______________________________________Recipe (1)             Part______________________________________Chlorinated polyethylene powder                  40(weight average molecular weight ofstarting polyethylene 150,000,degree of chlorination 40 %)Water (ion-exchanged water)                  100Polyvinyl alcohol(same as that used in Example I)                  0.2Recipe (2)             PartStyrene monomer        40Acrylonitrile monomer  10Tertiary butyl peracetate                  0.15Tertiary dodecyl mercaptan                  0.15______________________________________

The relationship between the particle size of the chlorinated polyethylene prior to its polymerization and that of the product is shown in Table 2, below.

              Table 2______________________________________          Starting          chlorinated   ResultingParticle size  polyethylene  polymer (mesh)         (%)           (%)______________________________________10 on          2             410 - 20        71            6620 - 32        24            2632 pass        3             4______________________________________

The resulting product was water-washed and dried. Then, after adding 2 parts of dibasic lead phosphite, properties of the product were measured as in Example I. With respect to impact strength, the product did not break by the Izod-notch method at room temperature. The flow rate was 0.3 g/10 min., and the tensile strength was 190 kg/cm2.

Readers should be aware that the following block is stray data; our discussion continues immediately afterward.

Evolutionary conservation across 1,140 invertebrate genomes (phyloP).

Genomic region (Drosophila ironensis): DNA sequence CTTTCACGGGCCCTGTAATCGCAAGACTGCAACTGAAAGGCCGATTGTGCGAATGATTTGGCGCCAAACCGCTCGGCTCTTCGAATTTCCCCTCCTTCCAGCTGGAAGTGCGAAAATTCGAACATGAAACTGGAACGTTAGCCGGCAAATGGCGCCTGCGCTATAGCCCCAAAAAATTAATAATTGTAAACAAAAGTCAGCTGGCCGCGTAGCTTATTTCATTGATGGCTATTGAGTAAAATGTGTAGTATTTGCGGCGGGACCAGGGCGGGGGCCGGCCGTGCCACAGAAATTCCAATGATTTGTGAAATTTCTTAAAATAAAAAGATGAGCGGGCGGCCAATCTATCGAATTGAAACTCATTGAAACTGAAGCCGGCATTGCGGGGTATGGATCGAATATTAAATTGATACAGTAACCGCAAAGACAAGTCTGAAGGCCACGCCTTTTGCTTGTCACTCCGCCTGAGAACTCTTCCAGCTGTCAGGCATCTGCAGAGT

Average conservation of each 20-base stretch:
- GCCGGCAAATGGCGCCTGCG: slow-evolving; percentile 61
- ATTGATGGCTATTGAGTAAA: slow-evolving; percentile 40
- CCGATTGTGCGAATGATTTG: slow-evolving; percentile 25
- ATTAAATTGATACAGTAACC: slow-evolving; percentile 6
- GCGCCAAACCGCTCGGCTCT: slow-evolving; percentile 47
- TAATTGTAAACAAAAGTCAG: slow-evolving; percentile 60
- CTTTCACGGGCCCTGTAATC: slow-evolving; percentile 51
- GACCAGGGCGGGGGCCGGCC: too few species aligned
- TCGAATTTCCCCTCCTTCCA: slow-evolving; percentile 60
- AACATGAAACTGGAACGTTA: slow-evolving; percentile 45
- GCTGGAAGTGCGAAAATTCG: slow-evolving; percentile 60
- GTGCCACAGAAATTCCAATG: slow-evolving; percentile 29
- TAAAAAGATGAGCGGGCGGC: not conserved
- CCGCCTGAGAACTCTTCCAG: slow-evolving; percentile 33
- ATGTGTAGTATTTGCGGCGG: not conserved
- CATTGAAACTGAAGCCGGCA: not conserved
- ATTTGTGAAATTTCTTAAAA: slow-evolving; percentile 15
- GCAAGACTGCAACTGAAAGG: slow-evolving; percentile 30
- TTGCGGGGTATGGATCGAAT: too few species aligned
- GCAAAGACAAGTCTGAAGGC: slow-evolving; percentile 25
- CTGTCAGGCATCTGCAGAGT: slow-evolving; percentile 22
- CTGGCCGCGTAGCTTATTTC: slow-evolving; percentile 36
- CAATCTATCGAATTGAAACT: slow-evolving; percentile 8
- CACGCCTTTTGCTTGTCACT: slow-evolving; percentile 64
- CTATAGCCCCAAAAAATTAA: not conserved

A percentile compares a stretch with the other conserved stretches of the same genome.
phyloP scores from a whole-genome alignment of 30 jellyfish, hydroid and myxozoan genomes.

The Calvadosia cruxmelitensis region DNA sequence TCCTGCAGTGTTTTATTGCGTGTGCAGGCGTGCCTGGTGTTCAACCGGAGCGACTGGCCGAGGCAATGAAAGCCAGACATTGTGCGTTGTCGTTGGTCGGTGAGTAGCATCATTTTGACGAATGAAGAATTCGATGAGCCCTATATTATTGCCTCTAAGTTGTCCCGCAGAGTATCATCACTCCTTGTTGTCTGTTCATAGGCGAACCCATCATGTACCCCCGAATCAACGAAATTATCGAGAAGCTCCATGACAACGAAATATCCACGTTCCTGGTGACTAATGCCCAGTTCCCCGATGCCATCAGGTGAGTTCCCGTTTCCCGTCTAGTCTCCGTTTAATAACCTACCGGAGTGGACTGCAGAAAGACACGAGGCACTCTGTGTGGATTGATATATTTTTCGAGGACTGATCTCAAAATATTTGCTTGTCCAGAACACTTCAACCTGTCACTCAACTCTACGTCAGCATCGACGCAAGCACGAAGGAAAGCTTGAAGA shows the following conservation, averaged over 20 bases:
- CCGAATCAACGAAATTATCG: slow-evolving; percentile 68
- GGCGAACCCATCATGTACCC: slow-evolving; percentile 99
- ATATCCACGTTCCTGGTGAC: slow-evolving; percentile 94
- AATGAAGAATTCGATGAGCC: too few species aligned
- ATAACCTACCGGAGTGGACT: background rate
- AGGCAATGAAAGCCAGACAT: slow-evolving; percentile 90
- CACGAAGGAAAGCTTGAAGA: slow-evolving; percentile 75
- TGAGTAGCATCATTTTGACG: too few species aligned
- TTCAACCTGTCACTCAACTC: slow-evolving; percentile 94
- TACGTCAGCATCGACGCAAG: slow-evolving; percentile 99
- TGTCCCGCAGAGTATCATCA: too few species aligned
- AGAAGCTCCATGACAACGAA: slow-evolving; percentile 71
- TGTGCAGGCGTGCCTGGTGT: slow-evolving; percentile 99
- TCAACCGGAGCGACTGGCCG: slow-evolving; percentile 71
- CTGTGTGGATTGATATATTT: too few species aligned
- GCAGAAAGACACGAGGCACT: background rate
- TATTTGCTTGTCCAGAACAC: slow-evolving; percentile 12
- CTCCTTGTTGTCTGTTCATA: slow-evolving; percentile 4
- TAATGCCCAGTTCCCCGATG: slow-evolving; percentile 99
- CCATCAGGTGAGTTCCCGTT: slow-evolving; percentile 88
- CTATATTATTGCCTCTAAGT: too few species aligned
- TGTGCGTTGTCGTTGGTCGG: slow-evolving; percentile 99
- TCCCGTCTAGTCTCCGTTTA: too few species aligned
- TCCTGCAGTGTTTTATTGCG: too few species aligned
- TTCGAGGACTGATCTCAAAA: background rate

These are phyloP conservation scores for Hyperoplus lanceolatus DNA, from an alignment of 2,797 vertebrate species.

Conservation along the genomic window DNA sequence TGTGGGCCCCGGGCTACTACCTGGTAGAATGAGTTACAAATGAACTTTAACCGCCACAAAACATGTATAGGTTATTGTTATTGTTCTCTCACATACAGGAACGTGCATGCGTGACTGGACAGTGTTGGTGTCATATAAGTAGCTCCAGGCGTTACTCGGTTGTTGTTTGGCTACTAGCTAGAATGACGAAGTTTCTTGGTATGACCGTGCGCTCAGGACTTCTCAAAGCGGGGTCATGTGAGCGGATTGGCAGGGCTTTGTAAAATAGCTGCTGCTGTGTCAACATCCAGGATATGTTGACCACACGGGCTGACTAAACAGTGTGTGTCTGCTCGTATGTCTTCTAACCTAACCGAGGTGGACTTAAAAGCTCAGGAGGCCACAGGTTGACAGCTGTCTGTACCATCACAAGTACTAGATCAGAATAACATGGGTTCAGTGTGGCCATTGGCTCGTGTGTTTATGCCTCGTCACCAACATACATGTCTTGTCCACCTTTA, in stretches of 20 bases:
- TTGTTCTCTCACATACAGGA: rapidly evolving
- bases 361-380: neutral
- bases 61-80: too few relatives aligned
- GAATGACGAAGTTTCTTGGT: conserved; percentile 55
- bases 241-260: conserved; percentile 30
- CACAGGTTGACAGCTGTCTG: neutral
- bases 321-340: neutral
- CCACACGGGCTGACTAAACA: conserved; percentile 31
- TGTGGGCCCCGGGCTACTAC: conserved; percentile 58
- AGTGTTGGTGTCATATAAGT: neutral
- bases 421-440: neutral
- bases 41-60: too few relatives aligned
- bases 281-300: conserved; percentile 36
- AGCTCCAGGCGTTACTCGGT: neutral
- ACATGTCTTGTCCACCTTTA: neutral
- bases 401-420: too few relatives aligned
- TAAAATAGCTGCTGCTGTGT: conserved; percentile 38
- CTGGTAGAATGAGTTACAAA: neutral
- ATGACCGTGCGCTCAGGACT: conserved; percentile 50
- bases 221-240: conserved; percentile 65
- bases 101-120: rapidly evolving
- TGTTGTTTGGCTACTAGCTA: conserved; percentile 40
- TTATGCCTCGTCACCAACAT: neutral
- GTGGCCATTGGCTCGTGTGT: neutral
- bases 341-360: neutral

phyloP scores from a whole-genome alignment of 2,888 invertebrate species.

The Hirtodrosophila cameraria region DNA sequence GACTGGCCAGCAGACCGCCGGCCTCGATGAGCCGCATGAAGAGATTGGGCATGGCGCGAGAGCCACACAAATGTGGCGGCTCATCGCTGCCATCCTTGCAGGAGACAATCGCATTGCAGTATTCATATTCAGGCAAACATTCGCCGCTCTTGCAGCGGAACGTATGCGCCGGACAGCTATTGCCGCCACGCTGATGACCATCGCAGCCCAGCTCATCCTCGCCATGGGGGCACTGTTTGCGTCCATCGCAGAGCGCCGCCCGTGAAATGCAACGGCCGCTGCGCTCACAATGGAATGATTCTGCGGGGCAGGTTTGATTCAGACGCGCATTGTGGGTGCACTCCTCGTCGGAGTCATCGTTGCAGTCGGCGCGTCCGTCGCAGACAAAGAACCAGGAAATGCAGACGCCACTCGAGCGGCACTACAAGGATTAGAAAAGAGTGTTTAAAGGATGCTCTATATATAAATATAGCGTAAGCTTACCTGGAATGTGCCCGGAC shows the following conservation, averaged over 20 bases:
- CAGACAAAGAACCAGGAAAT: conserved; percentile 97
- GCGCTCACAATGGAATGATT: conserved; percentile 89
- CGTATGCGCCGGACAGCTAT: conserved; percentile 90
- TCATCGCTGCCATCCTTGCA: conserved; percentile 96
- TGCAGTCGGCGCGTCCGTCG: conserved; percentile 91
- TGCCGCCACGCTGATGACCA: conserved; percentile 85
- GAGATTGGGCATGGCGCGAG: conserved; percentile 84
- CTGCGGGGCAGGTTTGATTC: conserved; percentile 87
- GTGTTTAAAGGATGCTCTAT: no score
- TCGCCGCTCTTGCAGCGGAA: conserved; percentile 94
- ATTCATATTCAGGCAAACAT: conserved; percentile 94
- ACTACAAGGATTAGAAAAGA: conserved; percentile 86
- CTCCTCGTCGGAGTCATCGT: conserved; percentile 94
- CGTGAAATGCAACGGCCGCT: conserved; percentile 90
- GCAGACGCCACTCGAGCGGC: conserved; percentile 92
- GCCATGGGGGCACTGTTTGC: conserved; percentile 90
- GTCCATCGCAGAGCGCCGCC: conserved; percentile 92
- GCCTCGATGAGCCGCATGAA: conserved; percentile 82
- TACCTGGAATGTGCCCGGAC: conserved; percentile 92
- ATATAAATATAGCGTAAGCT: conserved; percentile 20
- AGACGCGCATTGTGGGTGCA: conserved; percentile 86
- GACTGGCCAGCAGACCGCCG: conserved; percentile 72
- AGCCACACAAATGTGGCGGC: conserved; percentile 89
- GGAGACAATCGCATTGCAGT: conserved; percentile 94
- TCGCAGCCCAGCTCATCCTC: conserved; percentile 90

EXAMPLE III

The experiment was operated as in Example I, using the following Recipes (1) and (2):

Recipe (1)             Part______________________________________Chlorinated polyethylene powder                  40(weight average molecular weight ofstarting polyethylene 300,000,degree of chlorination 32 %)Water (ion-exchanged water)                  200Polyvinyl alcohol      0.6Recipe (2)             PartsStyrene monomer        40Acrylonitrile monomer  10Mineral oil            7Tertiary butyl perbenzoate                  0.1Tertiary dodecyl mercaptan                  0.1______________________________________

After purging the autoclave with nitrogen, the reaction was carried out for 4 hours at 105C. and for 2 hours at 140C., followed by water-washing and drying the reaction product to obtain a polymer.

The relationship between the particle size of the chlorinated polyethylene prior to its polymerization and that of the resulting product is shown in the following table.